The resources presented are intended for children 0-6. To start developing them, different aspects must be taken into account that must guarantee both the safety of the children and the consistency of what we propose with the objectives of sustainability. It is also necessary to take into account the characteristics of children and the use and care of the environment.

6.1. Safety rules

The materials and the equipment of the spaces must arouse children's curiosity and must encourage, through play, manipulation, experimentation, creativity, and the discovery of the environment. In no case, however, should we forget the safety regulations that must guarantee the smooth development of the activities and the prevention of accidents. (Branche. et al. (2008)

The spaces and materials to be used must be carefully selected to avoid flammability, slipping, falling, risks arising from dangerous substances and the use of sharp or dangerous instruments. It is also necessary to note that the materials to be used are appropriate for children's handling and that they have not expired. In spaces more suitable for adults (kitchens, laboratories, non-adapted exteriors, etc.) provision must be made for the incorporation of supporting adults. The materials must always be adapted to the motor, cognitive and verbal conditions of the creatures to whom they are addressed.

6.2. Sustainable materials and tools

In line with the proposal for sustainability education, through STEAM resources, it is necessary to plan the use of sustainable and natural materials, as well as instruments that are not invasive or destructive to the environment. Following the criterion of promoting the pillars of sustainability, the use of materials and instruments from the environment, recycled, free, or very low cost is planned.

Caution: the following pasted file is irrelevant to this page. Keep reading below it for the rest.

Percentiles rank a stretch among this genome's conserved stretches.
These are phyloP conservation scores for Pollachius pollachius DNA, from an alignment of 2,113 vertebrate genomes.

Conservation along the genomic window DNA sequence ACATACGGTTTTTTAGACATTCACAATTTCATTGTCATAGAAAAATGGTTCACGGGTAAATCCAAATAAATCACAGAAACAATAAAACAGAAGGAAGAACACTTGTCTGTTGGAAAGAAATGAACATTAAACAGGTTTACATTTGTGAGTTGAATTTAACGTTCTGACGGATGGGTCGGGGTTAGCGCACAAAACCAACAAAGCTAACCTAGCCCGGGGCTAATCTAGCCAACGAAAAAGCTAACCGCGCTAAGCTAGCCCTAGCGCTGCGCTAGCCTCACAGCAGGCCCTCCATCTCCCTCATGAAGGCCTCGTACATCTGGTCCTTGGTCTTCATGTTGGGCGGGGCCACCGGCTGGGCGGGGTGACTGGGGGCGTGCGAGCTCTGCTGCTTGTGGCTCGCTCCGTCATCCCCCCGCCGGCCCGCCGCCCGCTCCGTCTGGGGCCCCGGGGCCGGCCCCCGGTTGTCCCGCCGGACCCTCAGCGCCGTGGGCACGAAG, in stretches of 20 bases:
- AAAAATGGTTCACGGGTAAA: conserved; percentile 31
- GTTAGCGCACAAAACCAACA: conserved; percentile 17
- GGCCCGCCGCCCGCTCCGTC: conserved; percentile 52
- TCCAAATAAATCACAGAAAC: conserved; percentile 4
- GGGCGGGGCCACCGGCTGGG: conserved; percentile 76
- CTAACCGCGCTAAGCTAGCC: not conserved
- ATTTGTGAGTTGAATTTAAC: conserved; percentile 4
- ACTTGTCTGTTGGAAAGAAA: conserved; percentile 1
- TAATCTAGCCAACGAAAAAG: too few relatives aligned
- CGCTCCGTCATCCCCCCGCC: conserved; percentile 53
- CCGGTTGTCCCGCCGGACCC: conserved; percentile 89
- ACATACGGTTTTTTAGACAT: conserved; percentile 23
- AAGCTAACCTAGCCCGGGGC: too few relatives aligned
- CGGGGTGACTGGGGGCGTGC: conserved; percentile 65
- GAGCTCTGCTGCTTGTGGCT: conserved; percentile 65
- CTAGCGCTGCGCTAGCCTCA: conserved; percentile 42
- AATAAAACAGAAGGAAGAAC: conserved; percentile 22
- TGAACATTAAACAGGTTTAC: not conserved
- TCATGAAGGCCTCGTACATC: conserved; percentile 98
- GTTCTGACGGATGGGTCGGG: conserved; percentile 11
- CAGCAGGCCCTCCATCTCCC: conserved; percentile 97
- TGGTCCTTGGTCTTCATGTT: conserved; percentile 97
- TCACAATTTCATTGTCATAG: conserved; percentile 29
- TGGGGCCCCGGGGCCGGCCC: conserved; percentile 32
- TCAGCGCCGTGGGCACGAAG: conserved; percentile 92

6.3. Include outdoor education

Also in accordance with the environmental pillar of sustainability, outdoor activities are encouraged whenever and wherever the weather permits. The observation, interpretation, use and care of our environment is encouraged. It is necessary to bet on flexibility when carrying out activities in very different environments, both in terms of climate, landscape and culture.

6.4. Make the children reflect about sustainability problems

One of the mental processes that are intended to be fostered in children is the reflection of what they are experiencing. The aim is to develop systemic, analytical and synthetic thinking, always through dialogue. The questions should lead the children to look for the answers in their minds. The aim is to develop mentally active children. The content of the dialogues must be focused both on the development of cognitive skills, for example demonstrating understanding of the experiment, and on the development of metacognitive skills, for example, encouraging children to make predictions, self-regulate and 'self-evaluate, throughout their participation in the activities.


7. What are STEAM for sustainability challenges?

The STEAM challenges for sustainability are a collection of experiences that are offered to children so that, alone or with the help of adults, they develop the skills linked to the observation, interpretation, management and conservation of the environment. The common method proposed is the solving of complex, interdisciplinary, real and open-ended problems for which there is no 1 "appropriate" or "correct" or "ready-to-use" answer, but rather the problem situation is intended to provoke a process of individual or collective reflection aimed at achieving the planned learning outcomes. Unlike experiments or workshops, a STEAM Challenge:

Includes general instructions for activities to follow, but allows for multiple approaches. Among other guidelines, the objective is explained, what is the expected learning outcome and how it should be assessed;

The same indications of the steps to follow, determine the restrictions for the action. For example, the materials to be used, the spaces, time required, etc.

Requires participants to be flexible and original in their thinking, not allowing reference to ready answers or patterns of action;

Requires understanding the proposals, making anticipations, checks and reflections throughout the entire procedure of the experience;

Introduces elements of competition, fun and language use as a non-standard task structure that does not include answering the questions: "How should we do it?" or "Could you explain?";

Encourages intrigue and interest, enlivens and brings a lot of positive emotions that accompany the game;

Allows for different and original solutions: each response/design is unique and contextualization in various environments is encouraged;